What’s so wrong with the ‘sibling gift’ rule?

One mum takes issue with the anti 'sibling gifters' - it's not really that bad, is it?

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“The ‘sibling gift’ trend is turning our kids into spoiled brats,” wrote Mary Sauer for US parenting site She Knows.

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Blimey. Goodness knows what she’d think of my family then, ‘cos I’m pretty sure my mum invented ‘sibling gifting’ – you know, giving all the kids in the family a present when there was a birthday party for one of us.

I’m one of 4 and, as the grandkids have come along – varying in age from 16 down to 4 – whenever there’s a birthday get-together, my mum, aka grandma, will make sure all the children in the family get a small gift too.

The operative word here is small – it’s usually a teddy or sticker book in the £5 price range. And I think that’s just lovely. But it’s a lot of presents. And a lot of expectation. 

It probably stems from the days when my brother, sisters and me were young and my parents lived in some very deprived regions around the world, which meant there was barely any money to spend on the birthday girl or boy, let alone the rest of us.

As she’s got older my mum’s got a bit more spare cash and what better way to spend it than on your grandkids? And I’m certainly not going to tell her she can’t.

Plus – my 5-year-old daughter beams when she gets new stuff – not that she’s materialistic or even heading that way – but, come on, who doesn’t like getting a gift, right?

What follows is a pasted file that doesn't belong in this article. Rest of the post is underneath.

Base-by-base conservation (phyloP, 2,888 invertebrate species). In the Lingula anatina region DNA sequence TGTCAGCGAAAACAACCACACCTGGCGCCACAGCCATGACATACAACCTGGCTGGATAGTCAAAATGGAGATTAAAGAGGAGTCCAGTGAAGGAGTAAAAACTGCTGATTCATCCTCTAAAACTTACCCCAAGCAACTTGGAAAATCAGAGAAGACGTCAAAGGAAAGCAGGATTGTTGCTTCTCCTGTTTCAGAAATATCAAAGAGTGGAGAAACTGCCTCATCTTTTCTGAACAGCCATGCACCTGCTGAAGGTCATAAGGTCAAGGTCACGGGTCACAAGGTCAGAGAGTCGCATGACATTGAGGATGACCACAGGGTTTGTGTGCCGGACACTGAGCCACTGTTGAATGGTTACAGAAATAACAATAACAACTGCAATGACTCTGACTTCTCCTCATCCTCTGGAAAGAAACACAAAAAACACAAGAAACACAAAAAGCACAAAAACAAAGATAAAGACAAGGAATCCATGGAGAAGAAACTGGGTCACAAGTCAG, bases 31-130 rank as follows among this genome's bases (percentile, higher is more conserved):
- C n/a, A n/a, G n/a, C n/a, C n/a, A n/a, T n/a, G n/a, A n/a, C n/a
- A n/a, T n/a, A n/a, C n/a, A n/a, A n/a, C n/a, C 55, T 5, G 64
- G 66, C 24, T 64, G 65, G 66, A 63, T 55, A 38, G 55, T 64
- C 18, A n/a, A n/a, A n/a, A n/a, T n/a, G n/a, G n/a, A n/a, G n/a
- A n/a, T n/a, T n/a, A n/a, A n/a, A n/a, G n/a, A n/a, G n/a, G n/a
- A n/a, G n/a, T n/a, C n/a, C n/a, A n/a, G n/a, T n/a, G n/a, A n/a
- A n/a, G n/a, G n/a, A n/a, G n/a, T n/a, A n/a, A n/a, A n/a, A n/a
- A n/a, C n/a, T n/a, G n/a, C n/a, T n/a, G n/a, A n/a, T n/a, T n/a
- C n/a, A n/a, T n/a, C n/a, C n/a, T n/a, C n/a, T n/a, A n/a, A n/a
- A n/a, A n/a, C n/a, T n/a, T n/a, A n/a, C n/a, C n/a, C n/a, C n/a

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Now, back to Sauer for a sec: she speaks about her baby shower, when, as well as taking a present for the baby-to-be / new mum, one of her friends turned up with a present for her daughter, not quite 2.

Sauer writes: “I didn’t want her to feel left out,” [the] friend explained, adding that she wanted to make sure my daughter felt special, too.

“So, my toddler opened her present, a cute little dress, and flounced around the room in it for the rest of the party.”

Sauer goes on to say she was uncomfortable with the gift and that, in short, she wishes people would stop doing it.

I have to say her words made my jaw drop slightly and made me a wee bit sad. Her little girl’s 2 – TWO!

Can’t she be allowed to enjoy a small gift from a friend and feel special – especially when it’s a baby shower for an impending arrival that will potentially turn her tiny world upside down?

I know a few friends with twins plus one child who say they’ve taken to sibling gifting on their twins’ birthdays so their ‘non-twin’ child doesn’t feel left out – and I totally get that.

But I also know mums who feel that it’s just one step too far – should you be giving gifts to children simply because they’re related to someone whose birthday it is? Or just in the same room at present-opening time. 

OK, I hate the thought of my girl feeling left out of anything. Sauer disagrees: “I don’t care if my kids feel left out when someone else gets a gift.”

Hmmm. I guess that’s the heart of the difference. I do care about that – if they can’t feel included at home (it’s not about the gift btw but the thought behind it and the fact someone was considerate enough to make them feel part the action) where can they?

And one other thing I want to add here: I know adults whose parents weren’t big on gift-giving when they were children – and they’ve not learnt to give to others as they’ve got older – which I think is actually quite a nice thing to show kids.

So if you fancy coming to mine and want to bring my daughter a pressie – we’ll take it with open arms and gladly return the favour. ?

What do you think?

Do you buy gifts for all your kids when one of them has a birthday or do you think that’s totally OTT? Tell us in the comments below or over on Facebook

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